Liquefaction plants in the Middle East have also performed above nameplate capacity, with Oman and the UAE undertaking investments to boost output.
Qatar’s giant 77 Mtpa Ras Laffan facility operated at 106% of capacity over the past 90 days and in January produced its third-highest level of exports ever. The majority of the facility’s output is tied up in long-term oil-linked contracts with Asian buyers, who have likely maximised contractual offtake in order to reduce exposure to the expensive spot market this winter. Brent Crude prices have averaged $82.69/bbl over the past 90 days. At an oil slope of 13%, buyers would have to pay ~$10.75/MMBtu for contracted supplies – a significant discount to spot LNG prices.
The Qatari government has been in negotiations with the US Biden administration to ship more gas to Europe in recent weeks, but based on this winter’s production levels, Qatargas would have been unable to lift overall volumes much further. Unless Asian buyers agreed to a re-routing of cargoes, increasing supply to Europe would have been difficult. But with shoulder season around the corner, Qatari supply to Europe should step up over the next few weeks as Asia emerges from peak heating season.
Meanwhile, Oman’s 10.9 Mtpa Qalhat and ADNOC’s 5.8 Mtpa Das Island plant in the UAE both operated above nameplate capacity over the past 90 days, enabling the project operators to offer spot cargoes to the market this winter. Qalhat has been able to raise production due to an ongoing debottlenecking programme which is set to be completed this year and increase LNG export capacity to 11.4 Mtpa. Completion of the project will allow the facility’s three trains to accommodate more feedgas from the giant Khazzan gas field which has been under development over the last few years. Meanwhile, ADNOC is also planning to unlock greater value from its plant after awarding a front-end engineering design (FEED) contract in March last year to enhance the efficiency and extend the life cycle of its two trains.
Apart from an incident at Freeport LNG in early November, US liquefaction plants have enjoyed few production difficulties this winter. Combined with the ramp-up of new liquefaction plants, this has enabled the country to overtake Australia as the world’s largest LNG exporter in January. Australia exported 6.51 Mt of LNG last month against US supply of 7.05 Mt.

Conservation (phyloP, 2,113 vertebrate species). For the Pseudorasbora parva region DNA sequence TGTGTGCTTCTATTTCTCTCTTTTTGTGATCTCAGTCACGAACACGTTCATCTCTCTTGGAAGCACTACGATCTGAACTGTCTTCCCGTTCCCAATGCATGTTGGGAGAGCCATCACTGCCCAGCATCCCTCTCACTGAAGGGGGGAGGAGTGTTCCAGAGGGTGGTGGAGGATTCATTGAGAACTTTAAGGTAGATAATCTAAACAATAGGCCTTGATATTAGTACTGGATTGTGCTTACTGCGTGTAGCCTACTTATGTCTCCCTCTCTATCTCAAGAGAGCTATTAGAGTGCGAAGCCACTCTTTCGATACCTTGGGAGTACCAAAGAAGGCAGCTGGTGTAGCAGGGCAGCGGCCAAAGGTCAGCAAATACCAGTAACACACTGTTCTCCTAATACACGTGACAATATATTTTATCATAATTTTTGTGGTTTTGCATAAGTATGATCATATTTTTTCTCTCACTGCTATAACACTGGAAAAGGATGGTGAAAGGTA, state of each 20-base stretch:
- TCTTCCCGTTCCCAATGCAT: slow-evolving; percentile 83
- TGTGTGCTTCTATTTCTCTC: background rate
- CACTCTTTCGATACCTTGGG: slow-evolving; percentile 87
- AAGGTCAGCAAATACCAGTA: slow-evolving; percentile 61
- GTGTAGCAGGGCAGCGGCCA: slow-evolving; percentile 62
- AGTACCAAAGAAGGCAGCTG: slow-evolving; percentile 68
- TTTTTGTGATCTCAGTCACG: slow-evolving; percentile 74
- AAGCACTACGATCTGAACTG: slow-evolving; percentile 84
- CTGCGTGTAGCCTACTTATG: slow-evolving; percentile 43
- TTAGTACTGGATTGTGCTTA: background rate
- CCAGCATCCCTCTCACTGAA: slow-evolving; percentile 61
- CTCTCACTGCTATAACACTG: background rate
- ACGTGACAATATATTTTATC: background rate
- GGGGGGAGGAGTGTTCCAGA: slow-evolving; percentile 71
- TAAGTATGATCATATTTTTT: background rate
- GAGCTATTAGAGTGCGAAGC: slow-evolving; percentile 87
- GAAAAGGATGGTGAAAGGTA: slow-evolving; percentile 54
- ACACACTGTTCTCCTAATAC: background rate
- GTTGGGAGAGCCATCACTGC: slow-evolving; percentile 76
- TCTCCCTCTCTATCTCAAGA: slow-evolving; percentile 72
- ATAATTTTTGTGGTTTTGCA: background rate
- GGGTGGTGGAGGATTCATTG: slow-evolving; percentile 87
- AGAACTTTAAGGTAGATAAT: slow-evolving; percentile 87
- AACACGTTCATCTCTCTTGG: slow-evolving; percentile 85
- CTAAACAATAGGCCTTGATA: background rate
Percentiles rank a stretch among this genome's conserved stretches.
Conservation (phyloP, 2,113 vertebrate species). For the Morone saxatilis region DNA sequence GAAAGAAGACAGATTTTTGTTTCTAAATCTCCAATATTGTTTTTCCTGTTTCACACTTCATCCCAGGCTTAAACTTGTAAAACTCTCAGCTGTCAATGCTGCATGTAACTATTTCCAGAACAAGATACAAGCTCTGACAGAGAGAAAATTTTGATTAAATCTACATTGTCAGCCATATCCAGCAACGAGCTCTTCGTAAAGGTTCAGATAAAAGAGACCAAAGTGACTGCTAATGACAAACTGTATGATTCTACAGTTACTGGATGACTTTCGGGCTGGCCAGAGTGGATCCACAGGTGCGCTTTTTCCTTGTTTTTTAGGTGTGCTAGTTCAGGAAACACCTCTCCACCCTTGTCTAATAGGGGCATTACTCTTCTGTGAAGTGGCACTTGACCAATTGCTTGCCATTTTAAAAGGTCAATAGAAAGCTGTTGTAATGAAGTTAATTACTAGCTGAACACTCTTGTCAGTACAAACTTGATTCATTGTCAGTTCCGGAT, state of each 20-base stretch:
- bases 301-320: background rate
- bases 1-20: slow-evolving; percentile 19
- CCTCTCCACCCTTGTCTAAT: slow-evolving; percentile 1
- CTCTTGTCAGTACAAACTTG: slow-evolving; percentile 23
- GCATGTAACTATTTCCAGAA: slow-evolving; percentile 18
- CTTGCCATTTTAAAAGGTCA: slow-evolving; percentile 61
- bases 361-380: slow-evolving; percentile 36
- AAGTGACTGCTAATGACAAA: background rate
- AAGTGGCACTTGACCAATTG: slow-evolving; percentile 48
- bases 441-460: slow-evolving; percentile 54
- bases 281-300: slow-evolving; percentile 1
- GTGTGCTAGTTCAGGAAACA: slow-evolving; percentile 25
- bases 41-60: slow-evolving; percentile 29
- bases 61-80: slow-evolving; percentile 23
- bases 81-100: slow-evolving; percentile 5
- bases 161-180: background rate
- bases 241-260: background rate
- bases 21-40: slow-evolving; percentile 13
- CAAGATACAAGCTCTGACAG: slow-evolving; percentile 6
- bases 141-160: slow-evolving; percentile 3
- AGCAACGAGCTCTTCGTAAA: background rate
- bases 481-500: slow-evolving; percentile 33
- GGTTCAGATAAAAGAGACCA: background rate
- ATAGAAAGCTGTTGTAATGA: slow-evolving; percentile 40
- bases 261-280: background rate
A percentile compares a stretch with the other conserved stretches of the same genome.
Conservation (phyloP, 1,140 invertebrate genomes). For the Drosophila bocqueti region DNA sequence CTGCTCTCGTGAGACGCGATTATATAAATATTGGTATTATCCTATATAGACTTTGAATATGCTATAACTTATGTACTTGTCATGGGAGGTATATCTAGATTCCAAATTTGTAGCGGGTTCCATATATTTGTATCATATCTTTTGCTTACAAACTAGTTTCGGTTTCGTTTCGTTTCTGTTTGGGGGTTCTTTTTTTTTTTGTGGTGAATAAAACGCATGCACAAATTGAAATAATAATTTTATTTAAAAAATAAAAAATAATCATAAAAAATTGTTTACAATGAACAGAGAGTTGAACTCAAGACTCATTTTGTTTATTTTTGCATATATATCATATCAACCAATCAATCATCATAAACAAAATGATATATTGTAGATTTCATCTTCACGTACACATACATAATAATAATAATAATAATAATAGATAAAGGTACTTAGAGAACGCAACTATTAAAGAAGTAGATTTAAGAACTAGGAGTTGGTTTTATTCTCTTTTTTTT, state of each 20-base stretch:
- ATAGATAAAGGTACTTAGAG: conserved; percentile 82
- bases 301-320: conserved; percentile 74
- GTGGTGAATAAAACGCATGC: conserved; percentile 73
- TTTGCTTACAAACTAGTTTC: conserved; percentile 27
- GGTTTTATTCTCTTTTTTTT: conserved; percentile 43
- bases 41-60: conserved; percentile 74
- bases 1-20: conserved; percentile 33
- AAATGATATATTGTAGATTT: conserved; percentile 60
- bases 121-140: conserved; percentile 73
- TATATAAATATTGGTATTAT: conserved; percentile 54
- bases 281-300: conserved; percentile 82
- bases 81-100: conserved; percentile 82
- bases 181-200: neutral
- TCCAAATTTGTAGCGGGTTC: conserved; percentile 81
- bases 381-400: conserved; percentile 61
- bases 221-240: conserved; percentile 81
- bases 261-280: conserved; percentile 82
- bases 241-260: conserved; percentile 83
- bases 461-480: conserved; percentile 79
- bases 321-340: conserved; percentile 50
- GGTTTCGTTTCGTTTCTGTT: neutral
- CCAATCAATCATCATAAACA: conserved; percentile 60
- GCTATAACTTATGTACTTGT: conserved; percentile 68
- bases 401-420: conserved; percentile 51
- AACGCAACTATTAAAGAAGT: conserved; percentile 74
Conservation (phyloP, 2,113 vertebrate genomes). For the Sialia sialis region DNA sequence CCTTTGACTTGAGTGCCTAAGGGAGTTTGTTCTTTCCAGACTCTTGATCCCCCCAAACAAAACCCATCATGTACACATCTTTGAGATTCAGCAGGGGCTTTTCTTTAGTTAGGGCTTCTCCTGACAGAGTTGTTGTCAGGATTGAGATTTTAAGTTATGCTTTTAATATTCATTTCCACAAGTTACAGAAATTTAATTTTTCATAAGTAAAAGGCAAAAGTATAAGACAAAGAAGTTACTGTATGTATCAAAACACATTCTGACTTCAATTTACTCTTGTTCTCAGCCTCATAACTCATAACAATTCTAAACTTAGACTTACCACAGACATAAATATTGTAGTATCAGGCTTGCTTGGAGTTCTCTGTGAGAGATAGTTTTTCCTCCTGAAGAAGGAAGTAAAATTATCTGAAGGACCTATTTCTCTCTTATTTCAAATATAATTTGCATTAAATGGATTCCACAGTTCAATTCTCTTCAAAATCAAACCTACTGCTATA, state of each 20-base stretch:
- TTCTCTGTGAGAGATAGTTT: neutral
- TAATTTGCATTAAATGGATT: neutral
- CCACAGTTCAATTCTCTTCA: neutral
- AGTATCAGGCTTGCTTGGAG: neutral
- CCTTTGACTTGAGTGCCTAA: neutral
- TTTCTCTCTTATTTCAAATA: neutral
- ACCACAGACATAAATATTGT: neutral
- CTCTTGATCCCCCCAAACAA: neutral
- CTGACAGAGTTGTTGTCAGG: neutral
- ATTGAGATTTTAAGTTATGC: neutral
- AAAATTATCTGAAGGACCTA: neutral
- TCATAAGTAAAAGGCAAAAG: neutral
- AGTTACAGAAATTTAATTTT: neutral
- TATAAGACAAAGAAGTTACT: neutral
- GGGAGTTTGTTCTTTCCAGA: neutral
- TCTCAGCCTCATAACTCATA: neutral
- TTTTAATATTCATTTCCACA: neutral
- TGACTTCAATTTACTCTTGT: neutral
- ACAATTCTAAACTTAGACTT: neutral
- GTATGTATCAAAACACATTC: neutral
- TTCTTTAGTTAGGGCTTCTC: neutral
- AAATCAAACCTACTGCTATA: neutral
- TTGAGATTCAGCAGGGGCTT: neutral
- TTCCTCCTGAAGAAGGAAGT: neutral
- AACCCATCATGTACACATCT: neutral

Overall, plants in the US have operated at 89% of nameplate capacity over the past 90 days, but that figure is distorted by the ramp-up of new liquefaction infrastructure. All of the country’s liquefaction facilities have raised their output above nameplate capacity over the past 90 days, except for the 30 Mtpa Sabine Pass facility which has been commissioning its sixth 5 Mtpa train through the course of the winter. Venture Global is also gradually bringing online 18 mini trains worth 10 Mtpa at Calcasieu Pass, with the first cargo loading currently underway onboard the Yiannis tanker. Utilisation rates at the terminal should gradually improve over the course of this year.
The US has certainly reinforced its status as a swing supplier in the LNG market this winter. As US netbacks swung in favour of Europe in mid-December, cargoes sailed across the Atlantic Ocean to help rescue Europe from a gas crisis. Nearly three-quarters of all cargoes exported from US facilities in January went to Europe compared to just under half of supply in November when netbacks pointed in favour of Asia.